Jefferson Davis to A. Dudley Mann

Waterloo 4th Nov 1868

My Dear Friend,

I have the pleasure to relieve the apprehensions expressed in your's of the 24th Ulto. by announcing that my Counsel informs me that my presence will not be required before the 5th of March "69; and that some day /for the trial/ will be named at the Nov. term of the U.S. Dist. Court for Va. of which I will be duly notified.

The election of yesterday has decided who is to be President for the next four years. I have little hope of the election of Seymour, and so far as I am individually concerned have nothing to fear from the election of Grant; but as in the case of the impeachment of Presdt Johnson, who has been next to his Secretary of state, I believe, my most malignant persecutor I have earnestly desired a result which did not promise to be beneficial to me personally.

I think the election of Grant will be immediately detrimental to the South, and so I thought of the succession of Wade would be; and therefore desired the election of Seymour though his timidity would have prevented him from taking any responsibility in my case; as I wished for the acquittal of Johnson of whose vindictive hostility and selfish purpose to have me convicted I had no doubt.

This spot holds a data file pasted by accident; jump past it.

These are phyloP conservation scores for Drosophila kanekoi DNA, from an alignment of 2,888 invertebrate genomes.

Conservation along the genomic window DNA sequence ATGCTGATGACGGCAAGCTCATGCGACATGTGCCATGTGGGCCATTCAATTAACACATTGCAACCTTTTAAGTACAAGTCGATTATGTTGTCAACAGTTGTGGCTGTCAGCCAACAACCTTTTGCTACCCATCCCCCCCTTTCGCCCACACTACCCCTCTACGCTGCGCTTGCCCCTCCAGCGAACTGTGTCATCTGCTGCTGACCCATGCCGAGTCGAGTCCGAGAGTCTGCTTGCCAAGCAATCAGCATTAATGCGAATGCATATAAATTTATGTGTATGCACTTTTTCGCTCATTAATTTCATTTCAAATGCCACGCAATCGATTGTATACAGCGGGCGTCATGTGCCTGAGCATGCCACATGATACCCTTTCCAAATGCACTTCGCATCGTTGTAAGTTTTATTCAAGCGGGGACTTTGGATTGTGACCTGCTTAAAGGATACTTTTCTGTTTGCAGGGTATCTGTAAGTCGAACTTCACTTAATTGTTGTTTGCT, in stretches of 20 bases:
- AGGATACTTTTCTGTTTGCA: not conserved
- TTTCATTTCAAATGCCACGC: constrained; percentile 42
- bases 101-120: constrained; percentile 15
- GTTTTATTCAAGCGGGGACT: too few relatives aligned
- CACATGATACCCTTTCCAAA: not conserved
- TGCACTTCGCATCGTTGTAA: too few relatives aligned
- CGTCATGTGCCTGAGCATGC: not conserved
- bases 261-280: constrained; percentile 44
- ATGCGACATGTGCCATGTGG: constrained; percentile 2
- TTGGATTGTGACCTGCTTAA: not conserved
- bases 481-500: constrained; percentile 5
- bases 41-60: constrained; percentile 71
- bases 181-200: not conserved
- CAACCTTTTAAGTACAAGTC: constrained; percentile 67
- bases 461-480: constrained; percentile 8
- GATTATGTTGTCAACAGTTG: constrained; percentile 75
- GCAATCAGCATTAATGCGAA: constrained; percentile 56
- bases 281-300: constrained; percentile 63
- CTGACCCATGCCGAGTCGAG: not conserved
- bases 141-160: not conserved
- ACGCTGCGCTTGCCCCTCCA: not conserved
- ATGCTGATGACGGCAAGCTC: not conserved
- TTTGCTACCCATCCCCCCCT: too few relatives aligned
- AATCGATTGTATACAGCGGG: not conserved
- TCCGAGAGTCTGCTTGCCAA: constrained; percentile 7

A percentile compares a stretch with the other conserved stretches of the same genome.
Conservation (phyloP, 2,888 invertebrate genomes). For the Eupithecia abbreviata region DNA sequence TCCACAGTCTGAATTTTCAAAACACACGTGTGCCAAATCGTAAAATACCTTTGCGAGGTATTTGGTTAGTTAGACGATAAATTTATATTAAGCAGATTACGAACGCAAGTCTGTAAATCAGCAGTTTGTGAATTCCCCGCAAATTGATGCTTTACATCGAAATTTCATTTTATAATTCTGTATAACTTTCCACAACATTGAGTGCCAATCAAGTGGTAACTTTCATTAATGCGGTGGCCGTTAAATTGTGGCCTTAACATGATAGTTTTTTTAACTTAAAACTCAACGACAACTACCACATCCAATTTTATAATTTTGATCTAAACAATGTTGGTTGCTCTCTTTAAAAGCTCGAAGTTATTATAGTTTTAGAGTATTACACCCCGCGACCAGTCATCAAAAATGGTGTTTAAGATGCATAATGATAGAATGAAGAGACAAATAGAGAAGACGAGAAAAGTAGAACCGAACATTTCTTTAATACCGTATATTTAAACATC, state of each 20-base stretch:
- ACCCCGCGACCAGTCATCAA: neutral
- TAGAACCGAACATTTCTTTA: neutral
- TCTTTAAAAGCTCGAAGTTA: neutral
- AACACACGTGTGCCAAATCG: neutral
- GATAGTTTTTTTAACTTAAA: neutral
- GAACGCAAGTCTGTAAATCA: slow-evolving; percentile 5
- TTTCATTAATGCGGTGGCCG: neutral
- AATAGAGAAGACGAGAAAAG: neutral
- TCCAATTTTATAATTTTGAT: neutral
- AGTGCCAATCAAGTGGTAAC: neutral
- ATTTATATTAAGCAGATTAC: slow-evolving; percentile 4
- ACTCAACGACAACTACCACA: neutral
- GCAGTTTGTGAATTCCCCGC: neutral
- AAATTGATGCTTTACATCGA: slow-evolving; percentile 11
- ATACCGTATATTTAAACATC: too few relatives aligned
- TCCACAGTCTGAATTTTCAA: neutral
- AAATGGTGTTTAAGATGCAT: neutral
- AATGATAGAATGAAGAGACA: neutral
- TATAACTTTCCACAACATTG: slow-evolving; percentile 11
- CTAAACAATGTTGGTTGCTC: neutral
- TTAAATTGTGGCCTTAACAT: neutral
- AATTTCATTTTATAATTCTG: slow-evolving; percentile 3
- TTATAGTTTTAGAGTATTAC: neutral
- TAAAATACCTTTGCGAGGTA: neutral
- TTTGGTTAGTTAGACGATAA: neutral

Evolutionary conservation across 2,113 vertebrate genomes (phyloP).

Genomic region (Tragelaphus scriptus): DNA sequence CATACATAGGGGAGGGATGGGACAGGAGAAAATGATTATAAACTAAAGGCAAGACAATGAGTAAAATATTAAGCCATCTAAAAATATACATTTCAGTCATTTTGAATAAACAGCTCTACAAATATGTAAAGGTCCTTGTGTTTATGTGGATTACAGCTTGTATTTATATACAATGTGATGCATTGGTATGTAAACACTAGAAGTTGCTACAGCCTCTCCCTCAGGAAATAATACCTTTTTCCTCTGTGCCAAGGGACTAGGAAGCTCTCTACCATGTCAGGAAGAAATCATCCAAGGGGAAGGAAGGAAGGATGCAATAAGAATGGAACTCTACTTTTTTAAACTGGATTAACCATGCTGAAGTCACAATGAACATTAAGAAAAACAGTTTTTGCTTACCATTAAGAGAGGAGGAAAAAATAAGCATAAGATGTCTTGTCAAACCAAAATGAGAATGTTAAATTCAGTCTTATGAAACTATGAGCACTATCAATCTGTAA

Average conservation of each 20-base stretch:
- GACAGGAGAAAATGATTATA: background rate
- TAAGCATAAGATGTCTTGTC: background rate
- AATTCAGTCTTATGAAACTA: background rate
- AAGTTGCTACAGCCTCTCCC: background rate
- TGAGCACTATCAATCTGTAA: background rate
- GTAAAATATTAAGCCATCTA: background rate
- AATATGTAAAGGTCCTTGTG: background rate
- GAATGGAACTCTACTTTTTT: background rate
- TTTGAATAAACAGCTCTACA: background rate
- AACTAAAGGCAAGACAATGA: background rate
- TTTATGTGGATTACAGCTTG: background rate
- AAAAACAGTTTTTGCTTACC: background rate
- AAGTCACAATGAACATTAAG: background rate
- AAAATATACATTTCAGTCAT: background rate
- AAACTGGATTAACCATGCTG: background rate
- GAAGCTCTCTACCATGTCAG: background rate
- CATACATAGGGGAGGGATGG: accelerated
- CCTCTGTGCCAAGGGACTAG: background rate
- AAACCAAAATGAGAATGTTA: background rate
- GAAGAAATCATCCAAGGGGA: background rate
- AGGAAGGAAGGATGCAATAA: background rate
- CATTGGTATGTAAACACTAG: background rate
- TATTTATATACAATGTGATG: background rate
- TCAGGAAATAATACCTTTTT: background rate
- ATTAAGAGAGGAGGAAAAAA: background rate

Let us hope that the South will be able to bear four years more of Radical rule and that a permanent good will be gained through a temporary evil.

We have not yet been able to go to Leamington but expect soon to do so, and when I can fix the day for my arrival at Paris you shall be notified of my coming.

I have recently heard of the return of Mr. Slidell to Paris and intend to write to him soon. I have not done so before from many [little?] causes leading to procrastination, but certainly no disposition to neglect him.

Your Son kindly looked me up, and gave me great pleasure in his full account of you, and in his cordial consideration of myself and family.

Your letters are always a source of sincere gratification to Mrs Davis as well as myself. One must feel reverses to know the full value of true friendship. Mrs. Davis charges me to present to you her kindest remembrances and I am as ever with highest esteem truly your friend

Jeffn,, Davis

From The Papers of Jefferson Davis, Volume 12, pp 325. Transcribed from Raab Autographs, September 2001.

The Papers of Jefferson Davis
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